5 posts tagged with “migrant workers”

  • Watch: Migrant Dreams shows migrant labour nightmare

    Editor’s note: I was invited to screen Migrant Dreams by GAT PR. I was not paid for this post, nor did GAT PR have input into this post.

    It’s not often that I’m embarrassed to be Canadian. In fact, this might be the first time I’m saying it out loud and in such a public way.

    But it’s how I felt after watching the documentary Migrant Dreams, a film by Min Sook Lee, about the plight of migrant workers toiling in our greenhouses — packing cucumbers, harvesting tomatoes — as part of Canada’s Temporary Foreign Workers Program. (The documentary premieres Wednesday, Sept. 14 at 9 p.m. on TVO). They come for the opportunity to do the low-skilled, low-paying work that Canadians apparently don’t want to do.

    I say apparently because in 2009, I reported on the systematic firing of local workers so that a nearby greenhouse could start importing help using the program.

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    Category On the Farm

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  • Peach Tree
  • Cricket and community building

    Playing soccer with farm workers. Photo from Southridge Community Church

    There is no worse feeling in sports than when your wicket drops.

    There are no second chances in cricket. When you are deemed ‘out’, you are permanently out of the game. To add insult to injury, you have the long walk off the pitch to contemplate your failure while everyone around you celebrates your misfortune.

    Why then would someone willingly confront such agony on a weekly basis? Because, in spite of its capacity to provide moments of lamentation, the sport also brings people together and encourages community beyond what could be gained in mere outreach. Continue reading

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    Category On the Farm

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  • Peach Tree
  • Thanking a farmer’s worker

    Photo by Jane Andres

    A pile of photographs sits on Jane Andres’s dining room table. In them, faces beam out at the viewer: middle school-aged students wear caps and gowns to mark the successful end of a school year; three women, dressed up, gather on an armchair, a baby between them; and a man in worn work clothes, his face weathered by time, stands in a snowy Niagara orchard.

    They’re perfect fodder for a family photo album, if people were still inclined to keep one. Instead, they’ll be part of an exhibit Andres is organizing to educate Niagara residents about the 2,600 men and women who come from the Caribbean and Mexico every spring to work in Niagara’s orchards, vineyards, and greenhouses for up to eight months a year.

    The photos were taken by some of those workers to show their lives here and in their homelands; the families who make do during their long annual absences and the households sustained by their income earned abroad.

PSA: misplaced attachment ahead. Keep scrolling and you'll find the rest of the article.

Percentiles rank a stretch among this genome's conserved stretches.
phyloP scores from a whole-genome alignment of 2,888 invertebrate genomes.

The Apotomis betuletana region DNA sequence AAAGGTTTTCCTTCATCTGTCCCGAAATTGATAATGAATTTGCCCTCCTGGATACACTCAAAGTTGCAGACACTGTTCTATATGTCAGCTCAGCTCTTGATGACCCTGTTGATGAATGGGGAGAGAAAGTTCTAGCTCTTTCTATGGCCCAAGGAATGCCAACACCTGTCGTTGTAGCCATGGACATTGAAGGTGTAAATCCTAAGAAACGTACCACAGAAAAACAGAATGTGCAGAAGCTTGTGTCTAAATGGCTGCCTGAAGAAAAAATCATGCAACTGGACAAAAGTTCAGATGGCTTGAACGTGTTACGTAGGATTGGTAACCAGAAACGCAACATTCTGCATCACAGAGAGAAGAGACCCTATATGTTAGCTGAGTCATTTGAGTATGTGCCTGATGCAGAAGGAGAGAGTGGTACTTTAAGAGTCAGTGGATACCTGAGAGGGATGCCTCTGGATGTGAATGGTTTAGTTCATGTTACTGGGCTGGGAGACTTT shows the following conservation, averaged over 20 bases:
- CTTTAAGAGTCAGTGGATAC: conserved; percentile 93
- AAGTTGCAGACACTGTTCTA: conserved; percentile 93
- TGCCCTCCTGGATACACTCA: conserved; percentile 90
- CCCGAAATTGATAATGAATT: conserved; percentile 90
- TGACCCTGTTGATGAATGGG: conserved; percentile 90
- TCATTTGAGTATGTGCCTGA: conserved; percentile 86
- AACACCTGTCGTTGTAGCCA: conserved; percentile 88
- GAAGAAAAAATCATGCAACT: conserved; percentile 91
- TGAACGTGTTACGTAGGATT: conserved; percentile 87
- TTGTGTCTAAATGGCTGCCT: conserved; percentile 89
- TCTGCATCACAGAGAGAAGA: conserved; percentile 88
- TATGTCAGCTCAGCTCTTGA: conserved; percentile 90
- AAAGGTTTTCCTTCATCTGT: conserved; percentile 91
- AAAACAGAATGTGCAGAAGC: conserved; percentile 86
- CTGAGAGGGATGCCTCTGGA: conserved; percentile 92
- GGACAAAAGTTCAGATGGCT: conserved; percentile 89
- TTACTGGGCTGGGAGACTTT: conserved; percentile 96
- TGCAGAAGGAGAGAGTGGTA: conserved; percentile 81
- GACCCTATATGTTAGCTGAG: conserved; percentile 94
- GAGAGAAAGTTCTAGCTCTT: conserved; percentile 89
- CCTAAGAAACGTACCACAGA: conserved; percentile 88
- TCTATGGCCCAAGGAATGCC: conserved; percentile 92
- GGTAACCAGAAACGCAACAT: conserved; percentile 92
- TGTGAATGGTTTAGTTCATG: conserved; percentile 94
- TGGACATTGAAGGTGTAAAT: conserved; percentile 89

Andres, who operates a bed-and-breakfast in Niagara-on-the-Lake, displays the images to show Niagarans that those working on our farms as part of the Seasonal Agricultural Workers Program (SAWP) are valued members of their communities back home. She does it with the hope that people viewing the photos will make those workers feel equally appreciated here. “Our mission, it’s a simple one,” Andres says. “It’s to thank and welcome them, and you’re raising the profile of people who are essentially invisible.” Continue reading

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    Category On the Farm

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  • Peach Tree
  • Welcome back: Niagara’s seasonal farm workers return for the season

    I moved to Simcoe as a cub reporter at what may have been the worst time of year.

    It was January and an ornery one at that. I remember so well the aserbic wind and cold, the banks of snow and their regular growth spurts that made me think it would be impossible for them to ever fully melt. Mostly, I remember how closed up everything was, dormant, even. Everyone seemed to be in hibernation.

    Snow snuffed the frozen tobacco fields like the thickest down duvet, stifling all signs of fertility and life that Norfolk’s sandy soil was famous for generating year after year.

    And then there was the oppressive darkness, mostly my own. The weather, the long nights, the seeming lack of life everywhere made me wonder if this was what the weight of a million pounds felt like. It was oppressive. Time moved like sludge through a pipe and it was depressing.

    I truly wondered if I’d make it as a newly minted reporter and equally green Norfolk County resident.

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    Category Food Security, On the Farm

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